Influence of household remittance on childhood stunting in Nepal

Sanju Bhattarai | 2016

Advisor: Annette L. Fitzpatrick

Research Area(s): Aging & Neurodegenerative Diseases, Environmental & Occupational Health, Global Health, Social Determinants of Health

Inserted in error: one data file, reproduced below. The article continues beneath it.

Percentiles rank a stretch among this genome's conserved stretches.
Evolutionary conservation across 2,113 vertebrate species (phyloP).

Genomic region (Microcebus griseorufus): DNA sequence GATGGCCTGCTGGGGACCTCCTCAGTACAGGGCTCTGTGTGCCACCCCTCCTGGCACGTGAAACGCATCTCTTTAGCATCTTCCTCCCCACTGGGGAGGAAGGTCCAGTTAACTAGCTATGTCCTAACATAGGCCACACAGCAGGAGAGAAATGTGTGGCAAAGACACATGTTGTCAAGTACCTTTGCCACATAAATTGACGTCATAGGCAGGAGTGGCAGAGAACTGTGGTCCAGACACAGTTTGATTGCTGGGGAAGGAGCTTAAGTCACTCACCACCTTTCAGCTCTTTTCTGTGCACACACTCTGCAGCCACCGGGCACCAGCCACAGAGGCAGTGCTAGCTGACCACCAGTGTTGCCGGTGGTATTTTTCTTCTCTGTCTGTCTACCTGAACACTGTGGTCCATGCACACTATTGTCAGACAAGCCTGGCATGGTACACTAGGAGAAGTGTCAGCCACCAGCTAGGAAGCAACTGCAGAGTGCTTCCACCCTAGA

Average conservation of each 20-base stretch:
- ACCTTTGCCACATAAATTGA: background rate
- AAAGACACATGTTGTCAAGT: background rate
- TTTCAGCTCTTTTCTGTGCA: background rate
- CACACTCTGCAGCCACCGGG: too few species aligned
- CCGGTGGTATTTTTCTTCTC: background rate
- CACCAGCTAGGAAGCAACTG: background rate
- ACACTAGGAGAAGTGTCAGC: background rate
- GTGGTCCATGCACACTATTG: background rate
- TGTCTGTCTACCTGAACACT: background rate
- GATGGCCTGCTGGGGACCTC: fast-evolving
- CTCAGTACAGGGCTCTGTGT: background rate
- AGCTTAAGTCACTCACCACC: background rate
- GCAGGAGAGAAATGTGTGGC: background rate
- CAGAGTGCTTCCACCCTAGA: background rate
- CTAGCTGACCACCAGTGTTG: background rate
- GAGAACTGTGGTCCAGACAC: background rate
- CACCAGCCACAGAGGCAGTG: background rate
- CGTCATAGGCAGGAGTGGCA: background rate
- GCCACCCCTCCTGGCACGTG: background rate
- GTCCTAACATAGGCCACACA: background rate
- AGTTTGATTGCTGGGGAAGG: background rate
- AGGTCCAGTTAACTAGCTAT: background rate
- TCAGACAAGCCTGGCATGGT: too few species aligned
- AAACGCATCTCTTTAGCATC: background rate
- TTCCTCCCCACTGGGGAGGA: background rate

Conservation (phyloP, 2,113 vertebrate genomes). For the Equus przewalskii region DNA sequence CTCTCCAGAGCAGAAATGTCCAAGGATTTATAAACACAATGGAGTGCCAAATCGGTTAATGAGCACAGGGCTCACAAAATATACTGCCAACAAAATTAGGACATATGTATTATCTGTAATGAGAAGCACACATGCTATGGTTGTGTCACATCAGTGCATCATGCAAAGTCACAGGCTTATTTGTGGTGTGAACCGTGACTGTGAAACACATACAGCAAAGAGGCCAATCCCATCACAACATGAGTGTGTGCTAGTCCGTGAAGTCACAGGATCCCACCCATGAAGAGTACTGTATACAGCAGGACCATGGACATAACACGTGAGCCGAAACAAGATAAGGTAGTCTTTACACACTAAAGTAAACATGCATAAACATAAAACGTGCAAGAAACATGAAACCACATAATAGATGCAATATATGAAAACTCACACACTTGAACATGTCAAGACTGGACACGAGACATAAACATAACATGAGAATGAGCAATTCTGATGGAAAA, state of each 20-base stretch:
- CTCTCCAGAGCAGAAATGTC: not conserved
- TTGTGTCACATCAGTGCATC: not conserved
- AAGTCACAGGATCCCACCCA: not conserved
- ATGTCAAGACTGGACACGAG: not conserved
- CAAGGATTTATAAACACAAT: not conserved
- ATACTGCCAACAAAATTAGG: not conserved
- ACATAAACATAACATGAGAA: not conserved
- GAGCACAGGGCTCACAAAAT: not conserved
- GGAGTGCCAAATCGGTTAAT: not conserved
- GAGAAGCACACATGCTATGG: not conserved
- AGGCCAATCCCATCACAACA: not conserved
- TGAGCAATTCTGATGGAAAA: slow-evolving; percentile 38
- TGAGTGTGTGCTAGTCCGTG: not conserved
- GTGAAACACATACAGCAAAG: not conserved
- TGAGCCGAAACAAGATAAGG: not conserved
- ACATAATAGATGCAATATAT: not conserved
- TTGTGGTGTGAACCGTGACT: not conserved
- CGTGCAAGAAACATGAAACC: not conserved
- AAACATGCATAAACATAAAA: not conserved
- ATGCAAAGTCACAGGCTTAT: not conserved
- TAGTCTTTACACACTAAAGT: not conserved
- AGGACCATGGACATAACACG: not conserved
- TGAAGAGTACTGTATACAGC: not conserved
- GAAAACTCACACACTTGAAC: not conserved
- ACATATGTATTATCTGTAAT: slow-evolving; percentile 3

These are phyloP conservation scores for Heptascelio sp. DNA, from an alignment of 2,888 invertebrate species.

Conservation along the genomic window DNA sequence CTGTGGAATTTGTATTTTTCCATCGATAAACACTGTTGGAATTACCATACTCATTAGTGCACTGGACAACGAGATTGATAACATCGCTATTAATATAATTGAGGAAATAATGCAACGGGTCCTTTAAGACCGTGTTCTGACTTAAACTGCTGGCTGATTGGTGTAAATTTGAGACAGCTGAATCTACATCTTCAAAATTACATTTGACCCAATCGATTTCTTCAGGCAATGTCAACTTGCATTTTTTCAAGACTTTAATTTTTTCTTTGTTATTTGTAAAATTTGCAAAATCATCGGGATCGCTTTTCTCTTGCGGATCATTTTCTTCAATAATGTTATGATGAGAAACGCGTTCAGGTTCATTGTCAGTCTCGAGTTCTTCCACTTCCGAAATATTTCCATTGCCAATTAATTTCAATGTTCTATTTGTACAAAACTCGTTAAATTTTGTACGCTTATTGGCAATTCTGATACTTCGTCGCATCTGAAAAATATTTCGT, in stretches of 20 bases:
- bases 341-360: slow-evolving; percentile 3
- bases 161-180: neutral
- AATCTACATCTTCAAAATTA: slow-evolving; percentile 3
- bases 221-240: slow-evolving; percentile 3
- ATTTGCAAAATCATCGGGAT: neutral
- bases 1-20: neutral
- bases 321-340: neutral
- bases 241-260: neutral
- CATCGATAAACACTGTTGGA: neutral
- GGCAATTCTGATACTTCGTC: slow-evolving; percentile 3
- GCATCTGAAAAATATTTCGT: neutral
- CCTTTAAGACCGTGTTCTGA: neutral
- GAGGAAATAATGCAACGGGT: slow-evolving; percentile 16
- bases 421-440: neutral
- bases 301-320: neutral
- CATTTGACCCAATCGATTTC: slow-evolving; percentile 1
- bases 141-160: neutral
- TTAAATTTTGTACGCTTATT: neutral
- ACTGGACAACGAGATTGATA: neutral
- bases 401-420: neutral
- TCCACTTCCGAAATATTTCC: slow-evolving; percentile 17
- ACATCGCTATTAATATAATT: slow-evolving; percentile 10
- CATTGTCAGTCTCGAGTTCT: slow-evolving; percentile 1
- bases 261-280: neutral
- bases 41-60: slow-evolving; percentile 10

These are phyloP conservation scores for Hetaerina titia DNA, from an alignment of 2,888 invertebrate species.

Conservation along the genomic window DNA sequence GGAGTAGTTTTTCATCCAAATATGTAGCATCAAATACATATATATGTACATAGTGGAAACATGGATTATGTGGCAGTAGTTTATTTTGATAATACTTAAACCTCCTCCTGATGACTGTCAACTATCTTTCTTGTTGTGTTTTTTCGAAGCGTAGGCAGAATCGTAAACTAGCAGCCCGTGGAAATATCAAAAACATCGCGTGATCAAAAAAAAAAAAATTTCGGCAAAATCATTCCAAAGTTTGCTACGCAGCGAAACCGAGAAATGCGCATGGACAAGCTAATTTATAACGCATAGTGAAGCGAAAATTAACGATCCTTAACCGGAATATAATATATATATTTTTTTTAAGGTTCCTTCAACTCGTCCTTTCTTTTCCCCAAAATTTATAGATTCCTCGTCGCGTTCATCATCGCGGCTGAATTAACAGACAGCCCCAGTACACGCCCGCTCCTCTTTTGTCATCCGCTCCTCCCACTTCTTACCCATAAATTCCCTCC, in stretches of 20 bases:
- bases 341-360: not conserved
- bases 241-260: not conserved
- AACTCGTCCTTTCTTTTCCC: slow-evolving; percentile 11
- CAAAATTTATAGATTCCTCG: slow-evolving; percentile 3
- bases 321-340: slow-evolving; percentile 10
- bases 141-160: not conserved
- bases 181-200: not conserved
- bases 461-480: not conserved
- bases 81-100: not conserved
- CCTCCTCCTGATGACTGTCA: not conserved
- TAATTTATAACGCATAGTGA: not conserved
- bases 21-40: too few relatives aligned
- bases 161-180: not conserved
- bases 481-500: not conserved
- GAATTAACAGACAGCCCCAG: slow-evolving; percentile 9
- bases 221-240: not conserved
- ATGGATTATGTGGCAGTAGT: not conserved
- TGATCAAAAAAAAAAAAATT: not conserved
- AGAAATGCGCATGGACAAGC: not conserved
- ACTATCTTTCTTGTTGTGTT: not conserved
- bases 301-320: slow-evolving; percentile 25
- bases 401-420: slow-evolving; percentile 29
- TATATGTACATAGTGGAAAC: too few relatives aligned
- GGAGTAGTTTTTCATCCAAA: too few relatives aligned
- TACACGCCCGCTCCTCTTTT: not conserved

Introduction: Migration is a livelihood strategy for many poor households in Nepal where about 56% of the households receive remittances, money sent by migrants. The country also has high rates of undernutrition; 41% of children under five years of age are reported to be stunted. Although remittance payments are known to increase household income potentially contributing to improvements in the health and nutrition of children, no study has examined this within the context of Nepal. Understanding these associations may provide evidence to advocate for expansion of cash transfer programs to improve the nutritional status of children in Nepal. Method: To investigate associations between the odds of stunting among children in households receiving remittances compared to those who did not, we utilized cross-sectional data of 2,498 children under 5 years of age from the Nepal Living Standard Survey 2010/11. Outcomes included low height for age (HAZ), wasting or low weight for height (WHZ), and underweight or low weight for age (WAZ). Multiple logistic regression was used to evaluate the odds of child stunting by remittances received by the families in the 12 months preceding the survey categorized into four groups: (1) not receiving remittance, (2) received less than or equal to Nrs. 15,000, (3) received Nrs. 15,001 to 60,000 and (4) received more than Nrs. 60,000. Guided by a conceptual framework, models were adjusted for variables representing child, maternal, household level characteristics and household cluster. Results: Our investigation showed that the odds of a child being stunted decreased with increased levels remittances received by households 67% (adjusted OR: 0.33, 95% CI: 0.16, 0.67) lower for households receiving more than Nrs.60,000 remittance per year. However there was no significant association between remittance and underweight and wasting. Similarly there was no difference in the risk of stunting by gender of the head of the household and income categories. Conclusion: The study finding that increased household income could potentially reduce the burden of chronic undernutrition in poor families in Nepal paves a path for the expansion of the cash transfer programs. Further research is indicated to understand the threshold of remittance or cash transfer needed to have best impact on nutritional outcomes.